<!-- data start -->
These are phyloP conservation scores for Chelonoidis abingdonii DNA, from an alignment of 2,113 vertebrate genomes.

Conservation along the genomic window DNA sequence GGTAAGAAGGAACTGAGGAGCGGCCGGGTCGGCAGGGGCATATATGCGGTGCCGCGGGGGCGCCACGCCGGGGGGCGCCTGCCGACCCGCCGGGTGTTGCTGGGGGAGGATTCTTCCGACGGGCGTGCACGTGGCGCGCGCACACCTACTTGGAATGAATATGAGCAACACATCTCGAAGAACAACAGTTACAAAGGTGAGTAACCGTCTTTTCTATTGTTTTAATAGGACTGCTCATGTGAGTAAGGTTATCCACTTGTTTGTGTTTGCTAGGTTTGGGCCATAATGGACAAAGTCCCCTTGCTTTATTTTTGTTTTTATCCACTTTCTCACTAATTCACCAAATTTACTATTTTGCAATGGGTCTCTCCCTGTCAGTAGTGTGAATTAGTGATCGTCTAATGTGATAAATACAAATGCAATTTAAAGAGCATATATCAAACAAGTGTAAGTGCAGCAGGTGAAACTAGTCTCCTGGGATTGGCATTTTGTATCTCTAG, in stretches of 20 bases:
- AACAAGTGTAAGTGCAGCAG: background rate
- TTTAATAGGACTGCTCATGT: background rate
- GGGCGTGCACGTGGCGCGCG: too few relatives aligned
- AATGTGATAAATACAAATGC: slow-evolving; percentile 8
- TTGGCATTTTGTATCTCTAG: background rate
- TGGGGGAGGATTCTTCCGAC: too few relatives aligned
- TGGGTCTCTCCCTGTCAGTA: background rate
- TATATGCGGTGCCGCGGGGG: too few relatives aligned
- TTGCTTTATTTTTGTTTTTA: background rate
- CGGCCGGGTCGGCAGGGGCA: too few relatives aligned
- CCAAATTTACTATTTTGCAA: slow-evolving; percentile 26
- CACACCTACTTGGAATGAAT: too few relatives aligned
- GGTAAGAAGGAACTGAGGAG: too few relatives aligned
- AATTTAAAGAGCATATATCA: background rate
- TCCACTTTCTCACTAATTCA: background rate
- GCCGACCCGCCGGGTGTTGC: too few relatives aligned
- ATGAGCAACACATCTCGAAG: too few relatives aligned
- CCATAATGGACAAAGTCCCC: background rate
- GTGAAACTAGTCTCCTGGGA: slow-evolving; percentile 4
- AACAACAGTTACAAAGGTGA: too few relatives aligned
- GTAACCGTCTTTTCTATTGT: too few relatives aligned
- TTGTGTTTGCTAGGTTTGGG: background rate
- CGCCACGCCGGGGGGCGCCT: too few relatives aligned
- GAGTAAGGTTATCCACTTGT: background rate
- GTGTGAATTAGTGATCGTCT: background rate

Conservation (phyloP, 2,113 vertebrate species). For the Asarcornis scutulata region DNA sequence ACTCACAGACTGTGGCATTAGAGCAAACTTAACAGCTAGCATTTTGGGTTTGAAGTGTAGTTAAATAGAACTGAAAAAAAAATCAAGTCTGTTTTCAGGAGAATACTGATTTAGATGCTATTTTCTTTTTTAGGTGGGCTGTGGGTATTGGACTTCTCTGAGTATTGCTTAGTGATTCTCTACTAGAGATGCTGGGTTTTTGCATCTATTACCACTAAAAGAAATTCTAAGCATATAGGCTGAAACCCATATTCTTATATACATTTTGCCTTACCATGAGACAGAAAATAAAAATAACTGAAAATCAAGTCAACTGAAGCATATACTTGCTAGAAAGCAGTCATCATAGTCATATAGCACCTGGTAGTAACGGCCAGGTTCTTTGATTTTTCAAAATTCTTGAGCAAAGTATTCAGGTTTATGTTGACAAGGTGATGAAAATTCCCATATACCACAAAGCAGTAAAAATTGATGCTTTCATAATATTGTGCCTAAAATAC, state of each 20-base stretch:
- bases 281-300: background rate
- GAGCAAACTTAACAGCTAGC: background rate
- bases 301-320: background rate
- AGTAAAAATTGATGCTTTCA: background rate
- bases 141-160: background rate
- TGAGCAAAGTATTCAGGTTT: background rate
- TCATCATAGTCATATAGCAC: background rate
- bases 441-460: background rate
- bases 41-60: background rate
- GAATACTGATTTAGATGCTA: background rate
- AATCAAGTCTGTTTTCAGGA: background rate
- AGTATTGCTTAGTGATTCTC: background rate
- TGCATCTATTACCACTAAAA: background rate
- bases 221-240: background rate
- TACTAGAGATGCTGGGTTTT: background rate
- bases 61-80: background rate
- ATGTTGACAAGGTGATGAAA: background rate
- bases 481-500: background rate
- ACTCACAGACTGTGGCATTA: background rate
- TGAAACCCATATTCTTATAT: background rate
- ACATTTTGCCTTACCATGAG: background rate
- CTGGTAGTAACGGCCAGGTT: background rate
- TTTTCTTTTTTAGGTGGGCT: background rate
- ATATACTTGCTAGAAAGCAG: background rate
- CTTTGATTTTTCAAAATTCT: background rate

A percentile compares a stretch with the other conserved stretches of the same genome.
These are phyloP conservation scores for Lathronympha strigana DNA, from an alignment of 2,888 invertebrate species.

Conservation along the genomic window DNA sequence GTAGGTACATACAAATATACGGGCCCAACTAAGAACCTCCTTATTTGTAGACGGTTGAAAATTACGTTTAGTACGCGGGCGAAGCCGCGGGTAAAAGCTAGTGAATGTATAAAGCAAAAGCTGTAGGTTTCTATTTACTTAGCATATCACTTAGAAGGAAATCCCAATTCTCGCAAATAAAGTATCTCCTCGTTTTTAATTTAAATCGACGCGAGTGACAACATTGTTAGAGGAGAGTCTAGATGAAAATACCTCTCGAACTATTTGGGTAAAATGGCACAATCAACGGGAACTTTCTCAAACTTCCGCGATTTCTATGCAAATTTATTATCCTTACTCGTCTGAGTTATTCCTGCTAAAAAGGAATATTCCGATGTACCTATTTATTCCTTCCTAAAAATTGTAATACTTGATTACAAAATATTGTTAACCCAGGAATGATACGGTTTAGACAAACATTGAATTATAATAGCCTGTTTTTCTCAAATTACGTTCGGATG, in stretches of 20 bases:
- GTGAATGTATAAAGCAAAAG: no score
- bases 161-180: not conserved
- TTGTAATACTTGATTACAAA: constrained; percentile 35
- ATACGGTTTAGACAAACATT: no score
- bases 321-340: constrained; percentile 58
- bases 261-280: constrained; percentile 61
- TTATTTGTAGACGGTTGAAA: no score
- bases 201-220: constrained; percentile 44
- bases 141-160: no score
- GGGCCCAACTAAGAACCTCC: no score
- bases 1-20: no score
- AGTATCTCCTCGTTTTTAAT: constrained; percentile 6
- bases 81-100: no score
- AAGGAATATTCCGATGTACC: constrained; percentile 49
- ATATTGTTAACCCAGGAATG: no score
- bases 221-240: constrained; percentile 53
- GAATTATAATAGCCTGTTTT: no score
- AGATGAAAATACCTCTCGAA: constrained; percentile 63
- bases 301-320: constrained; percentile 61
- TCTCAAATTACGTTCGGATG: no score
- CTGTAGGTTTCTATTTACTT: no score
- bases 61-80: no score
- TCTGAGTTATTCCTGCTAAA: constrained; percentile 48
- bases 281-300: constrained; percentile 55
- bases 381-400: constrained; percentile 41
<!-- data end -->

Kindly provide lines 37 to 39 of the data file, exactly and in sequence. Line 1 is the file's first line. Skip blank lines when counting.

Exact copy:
- bases 41-60: background rate
- GAATACTGATTTAGATGCTA: background rate
- AATCAAGTCTGTTTTCAGGA: background rate